This fantastic disc opens with “Wash Away,” the beginning of which is sung to the accompaniment of organ, the vocals delivered with a lot of soul. The song then becomes a good bluesy number, with some wonderful work on guitar. This song is about the horrid mess our country has gotten itself into. Alicia sings, “Seems these days we’re hanging on by just a thread/All this talk of nuclear war/We might all soon be dead.” But she then follows that line with a more optimistic thought: “But I still want to believe that it ain’t too late/If we just unite, stop preaching all this hate.” I dig the instrumental section too. There is something both timely and timeless about this one. The music has a timeless or classic quality, giving the impression that our current troubles have been going on for a long time. And hell, that’s how it feels, doesn’t it? It feels like Donald Trump and his ugly group of racists have been in power for decades. “I’ve been waiting such a long time for love to return.” Nena Anderson, Missy Andersen and Nathan James provide backing vocals on this track. Then “If I Can Make It To Augusta” has a more cheerful vibe, and again with a classic sound, which is wonderful. I love the sax, which functions as a voice, almost cheering Alicia on. Jonny Viau joins the group on tenor saxophone. There is also some wonderful work on piano, particularly in that instrumental section. There is optimism here, something we need. “I’m gonna get me a job/And find a good man too.” The way she delivers these lines, I’m certain she’ll accomplish what she sets out to do. And indeed, as the song fades out, she tells us, “I got a good man too/We’re going to settle right down.”
“Monrovia” becomes fun, particularly on the repeated title line, with the backing vocals and horns. Am I crazy or is there a bit of a “Ghost Riders In The Sky” vibe when the vocalists sing, “Monrovia, Monrovia”? Nena Anderson and Missy Andersen provide backing vocals, and Steve Ebner is on trumpet. This song tells a story, and that story turns deadly, proving that no one should go to Monrovia. It’s followed by “Same Race,” another song about the current, depressing state of our country, but a song that should unite people. The chorus is “Black lives matter/Police lives matter/Your life matters/My life matters/We’re all the same race/We are the human race/So please don’t tear us apart,” and – unless you’re a racist prick that voted for Donald Trump – you’ll likely find yourself singing along by the second time it comes around.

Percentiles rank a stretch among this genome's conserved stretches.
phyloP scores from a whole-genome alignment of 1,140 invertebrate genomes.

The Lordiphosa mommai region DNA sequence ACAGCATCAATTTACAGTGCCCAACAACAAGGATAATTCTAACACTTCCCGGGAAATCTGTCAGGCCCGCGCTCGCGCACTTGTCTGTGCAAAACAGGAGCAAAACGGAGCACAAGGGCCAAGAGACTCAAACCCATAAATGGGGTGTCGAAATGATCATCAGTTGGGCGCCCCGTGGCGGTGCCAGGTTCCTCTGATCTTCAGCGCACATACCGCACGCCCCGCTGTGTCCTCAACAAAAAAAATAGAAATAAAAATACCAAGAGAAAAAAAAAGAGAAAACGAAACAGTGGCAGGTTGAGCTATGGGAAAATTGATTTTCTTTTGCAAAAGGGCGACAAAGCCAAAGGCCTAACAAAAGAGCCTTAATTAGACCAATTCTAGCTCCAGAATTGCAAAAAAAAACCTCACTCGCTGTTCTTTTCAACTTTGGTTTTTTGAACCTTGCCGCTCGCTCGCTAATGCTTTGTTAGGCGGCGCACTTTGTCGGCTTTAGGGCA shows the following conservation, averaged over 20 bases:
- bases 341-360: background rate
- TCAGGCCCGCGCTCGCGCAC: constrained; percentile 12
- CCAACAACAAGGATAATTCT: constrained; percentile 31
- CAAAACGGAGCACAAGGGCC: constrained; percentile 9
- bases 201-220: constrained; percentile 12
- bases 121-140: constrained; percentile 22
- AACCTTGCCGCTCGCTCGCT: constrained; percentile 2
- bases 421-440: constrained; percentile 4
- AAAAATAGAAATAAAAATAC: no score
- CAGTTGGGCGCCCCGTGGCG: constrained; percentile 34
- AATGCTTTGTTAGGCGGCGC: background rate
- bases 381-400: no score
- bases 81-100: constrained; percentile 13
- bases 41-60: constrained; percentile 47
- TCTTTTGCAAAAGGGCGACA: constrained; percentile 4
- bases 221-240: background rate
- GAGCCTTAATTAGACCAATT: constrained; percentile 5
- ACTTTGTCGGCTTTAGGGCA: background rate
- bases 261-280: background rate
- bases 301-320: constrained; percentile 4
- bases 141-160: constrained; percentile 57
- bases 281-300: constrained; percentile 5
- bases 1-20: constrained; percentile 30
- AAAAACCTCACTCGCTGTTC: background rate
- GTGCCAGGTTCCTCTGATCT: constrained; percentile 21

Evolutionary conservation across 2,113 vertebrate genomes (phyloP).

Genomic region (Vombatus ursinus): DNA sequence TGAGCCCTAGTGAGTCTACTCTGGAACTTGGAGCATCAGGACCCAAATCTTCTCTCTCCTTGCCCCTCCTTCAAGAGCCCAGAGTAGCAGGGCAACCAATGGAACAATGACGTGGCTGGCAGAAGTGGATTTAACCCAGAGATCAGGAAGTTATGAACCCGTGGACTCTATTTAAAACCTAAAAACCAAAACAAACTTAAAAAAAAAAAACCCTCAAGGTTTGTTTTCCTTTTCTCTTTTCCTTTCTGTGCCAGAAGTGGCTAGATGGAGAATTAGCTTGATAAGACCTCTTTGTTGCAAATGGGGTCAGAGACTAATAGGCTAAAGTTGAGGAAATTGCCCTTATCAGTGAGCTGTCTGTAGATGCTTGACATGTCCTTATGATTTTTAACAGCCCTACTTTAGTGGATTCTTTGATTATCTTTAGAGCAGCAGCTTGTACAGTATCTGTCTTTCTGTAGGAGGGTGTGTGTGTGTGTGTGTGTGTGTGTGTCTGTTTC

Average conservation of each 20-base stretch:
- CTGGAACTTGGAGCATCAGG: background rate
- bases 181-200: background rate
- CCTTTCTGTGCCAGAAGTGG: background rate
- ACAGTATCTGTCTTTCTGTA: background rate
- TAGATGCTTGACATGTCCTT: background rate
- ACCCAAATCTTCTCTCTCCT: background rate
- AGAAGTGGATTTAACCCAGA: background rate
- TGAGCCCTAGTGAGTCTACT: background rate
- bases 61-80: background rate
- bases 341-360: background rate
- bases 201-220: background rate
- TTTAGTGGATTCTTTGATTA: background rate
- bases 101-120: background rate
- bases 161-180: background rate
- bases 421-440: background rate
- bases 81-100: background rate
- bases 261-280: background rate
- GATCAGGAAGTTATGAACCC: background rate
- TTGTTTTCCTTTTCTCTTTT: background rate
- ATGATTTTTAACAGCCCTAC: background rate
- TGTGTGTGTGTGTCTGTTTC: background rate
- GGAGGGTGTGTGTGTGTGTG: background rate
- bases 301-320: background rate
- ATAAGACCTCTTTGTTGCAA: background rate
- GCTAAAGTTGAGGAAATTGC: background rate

The album’s title track, “Before The Devil Steals Your Soul,” has a delicious and rousing gospel bent. “We all gotta jump before it’s too late/We all gotta shout before it’s too late/We all gotta dance before it’s too late/And the devil steals your soul.” Is it too late? Not while we’re breathing. This excellent song features more cool work on sax, plus nice stuff on keys. This one will get you on your feet, and will raise your spirits too. Vocals are provided by Diane McCalester, Jacqueline Haynes, Nathaniel Greene Jr. and Andre Buck.
The album’s first cover, “Bodas De Oro,” takes things in a different direction, and features some nice work by Taryn Donath on piano. Then “I’m Alive” is a celebration of music, of life, and contains a damn good jam. Steve Ebner plays trumpet on this one. That’s followed by “The Long Goodbye,” which is one of those beautiful, soulful blues tunes in the same realm as something like “It Hurts Me Too.” This one is about losing a loved one to Alzheimer’s. “You started drifting, slowly drifting away/I feel I’m losing you little by little, day by day/And I can’t keep from crying inside/It is such a long goodbye.” Yeah, it’s hard to keep from being moved by this song. It features some wonderful stuff on guitar and on piano. And that sax hits the spot.
Blue Largo delivers a cover of Jimmy Ruffin’s “What Becomes Of The Brokenhearted,” here titled “What Becomes Of The Broken Hearted.” Nathan James plays baritone guitar on this one. That’s followed by another cover, “Feeling Good,” the beginning of which is delivered a cappella, as Nina Simone did it. In general, I prefer the original tracks to the covers on this album, but this song is just so damn cool, so damn glorious. “It’s a new dawn/It’s a new day/It’s a new life for me/And I’m feeling good.” We all want that. And I love that sax. That’s followed by “Grinder’s Groove,” an absolutely wonderful instrumental track with a classic groove and vibe to remind us of what life can be like. Music like this feels like the opposite of Donald Trump’s grotesque world. I love it, and I love that sax!
Blue Largo then gets jazzy with “Five Till Eight,” a song written by Nena Anderson. That’s followed by “Every Time You Call My Name,” a fun, positive tune. The first line is “I really like it when it rains.” That line makes sense here in Los Angeles, but when I was living in Oregon, well, I would have had different feelings about it. The last song listed on the back of the CD case is Nat Adderley’s “Work Song,” and Blue Largo does a really good job with it, with each musician getting a chance to shine. Though that is the last listed tune, there is one more track, “Lose Your Money.” This is an acoustic blues number that is a total delight, with just Eric Lieberman and Nathan James on guitar. Really, this is a solid album from beginning to end.
CD Track List
- Wash Away
- If I Can Make It To Augusta
- Same Race
- Before The Devil Steals Your Soul
- Bodas De Oro
- I’m Alive
- The Long Goodbye
- What Becomes Of The Broken Hearted
- Feeling Good
- Grinder’s Groove
- Five Till Eight
- Every Time You Call My Name
- Work Song
- Lose Your Money
Before The Devil Steals Your Soul is scheduled to be released on October 19, 2018 on Coffeegrinds Records.